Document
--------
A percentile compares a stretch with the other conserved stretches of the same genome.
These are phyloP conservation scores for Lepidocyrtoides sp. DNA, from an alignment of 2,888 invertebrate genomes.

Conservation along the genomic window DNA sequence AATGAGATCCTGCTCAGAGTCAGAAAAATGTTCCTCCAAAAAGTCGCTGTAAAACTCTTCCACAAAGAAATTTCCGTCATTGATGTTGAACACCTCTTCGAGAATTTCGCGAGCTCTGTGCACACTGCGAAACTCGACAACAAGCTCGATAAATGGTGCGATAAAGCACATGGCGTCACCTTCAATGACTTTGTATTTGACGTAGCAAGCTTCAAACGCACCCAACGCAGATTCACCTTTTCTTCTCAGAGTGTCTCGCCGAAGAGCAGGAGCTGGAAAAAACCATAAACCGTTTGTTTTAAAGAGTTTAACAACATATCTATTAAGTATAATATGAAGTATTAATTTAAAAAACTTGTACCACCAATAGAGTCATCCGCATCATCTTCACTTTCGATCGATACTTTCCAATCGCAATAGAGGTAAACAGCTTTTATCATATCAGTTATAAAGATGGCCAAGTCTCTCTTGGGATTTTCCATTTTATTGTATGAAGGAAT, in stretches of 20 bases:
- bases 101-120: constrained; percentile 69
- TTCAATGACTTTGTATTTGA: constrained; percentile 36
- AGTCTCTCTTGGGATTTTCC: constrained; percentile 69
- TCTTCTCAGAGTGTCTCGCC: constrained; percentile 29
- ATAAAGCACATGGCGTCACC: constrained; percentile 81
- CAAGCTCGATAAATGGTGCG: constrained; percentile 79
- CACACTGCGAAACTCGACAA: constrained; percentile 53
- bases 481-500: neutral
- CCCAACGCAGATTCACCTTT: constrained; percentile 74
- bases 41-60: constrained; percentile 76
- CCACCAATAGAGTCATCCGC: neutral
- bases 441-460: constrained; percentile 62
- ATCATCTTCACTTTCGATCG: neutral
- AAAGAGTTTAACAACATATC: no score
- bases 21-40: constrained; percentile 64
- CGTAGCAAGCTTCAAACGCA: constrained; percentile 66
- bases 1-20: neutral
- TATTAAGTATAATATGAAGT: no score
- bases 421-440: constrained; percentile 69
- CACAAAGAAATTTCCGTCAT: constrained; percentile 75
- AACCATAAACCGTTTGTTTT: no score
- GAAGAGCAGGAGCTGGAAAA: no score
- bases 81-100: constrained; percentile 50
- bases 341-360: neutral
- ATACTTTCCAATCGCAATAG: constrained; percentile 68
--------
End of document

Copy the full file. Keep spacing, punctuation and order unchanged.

A percentile compares a stretch with the other conserved stretches of the same genome.
These are phyloP conservation scores for Lepidocyrtoides sp. DNA, from an alignment of 2,888 invertebrate genomes.

Conservation along the genomic window DNA sequence AATGAGATCCTGCTCAGAGTCAGAAAAATGTTCCTCCAAAAAGTCGCTGTAAAACTCTTCCACAAAGAAATTTCCGTCATTGATGTTGAACACCTCTTCGAGAATTTCGCGAGCTCTGTGCACACTGCGAAACTCGACAACAAGCTCGATAAATGGTGCGATAAAGCACATGGCGTCACCTTCAATGACTTTGTATTTGACGTAGCAAGCTTCAAACGCACCCAACGCAGATTCACCTTTTCTTCTCAGAGTGTCTCGCCGAAGAGCAGGAGCTGGAAAAAACCATAAACCGTTTGTTTTAAAGAGTTTAACAACATATCTATTAAGTATAATATGAAGTATTAATTTAAAAAACTTGTACCACCAATAGAGTCATCCGCATCATCTTCACTTTCGATCGATACTTTCCAATCGCAATAGAGGTAAACAGCTTTTATCATATCAGTTATAAAGATGGCCAAGTCTCTCTTGGGATTTTCCATTTTATTGTATGAAGGAAT, in stretches of 20 bases:
- bases 101-120: constrained; percentile 69
- TTCAATGACTTTGTATTTGA: constrained; percentile 36
- AGTCTCTCTTGGGATTTTCC: constrained; percentile 69
- TCTTCTCAGAGTGTCTCGCC: constrained; percentile 29
- ATAAAGCACATGGCGTCACC: constrained; percentile 81
- CAAGCTCGATAAATGGTGCG: constrained; percentile 79
- CACACTGCGAAACTCGACAA: constrained; percentile 53
- bases 481-500: neutral
- CCCAACGCAGATTCACCTTT: constrained; percentile 74
- bases 41-60: constrained; percentile 76
- CCACCAATAGAGTCATCCGC: neutral
- bases 441-460: constrained; percentile 62
- ATCATCTTCACTTTCGATCG: neutral
- AAAGAGTTTAACAACATATC: no score
- bases 21-40: constrained; percentile 64
- CGTAGCAAGCTTCAAACGCA: constrained; percentile 66
- bases 1-20: neutral
- TATTAAGTATAATATGAAGT: no score
- bases 421-440: constrained; percentile 69
- CACAAAGAAATTTCCGTCAT: constrained; percentile 75
- AACCATAAACCGTTTGTTTT: no score
- GAAGAGCAGGAGCTGGAAAA: no score
- bases 81-100: constrained; percentile 50
- bases 341-360: neutral
- ATACTTTCCAATCGCAATAG: constrained; percentile 68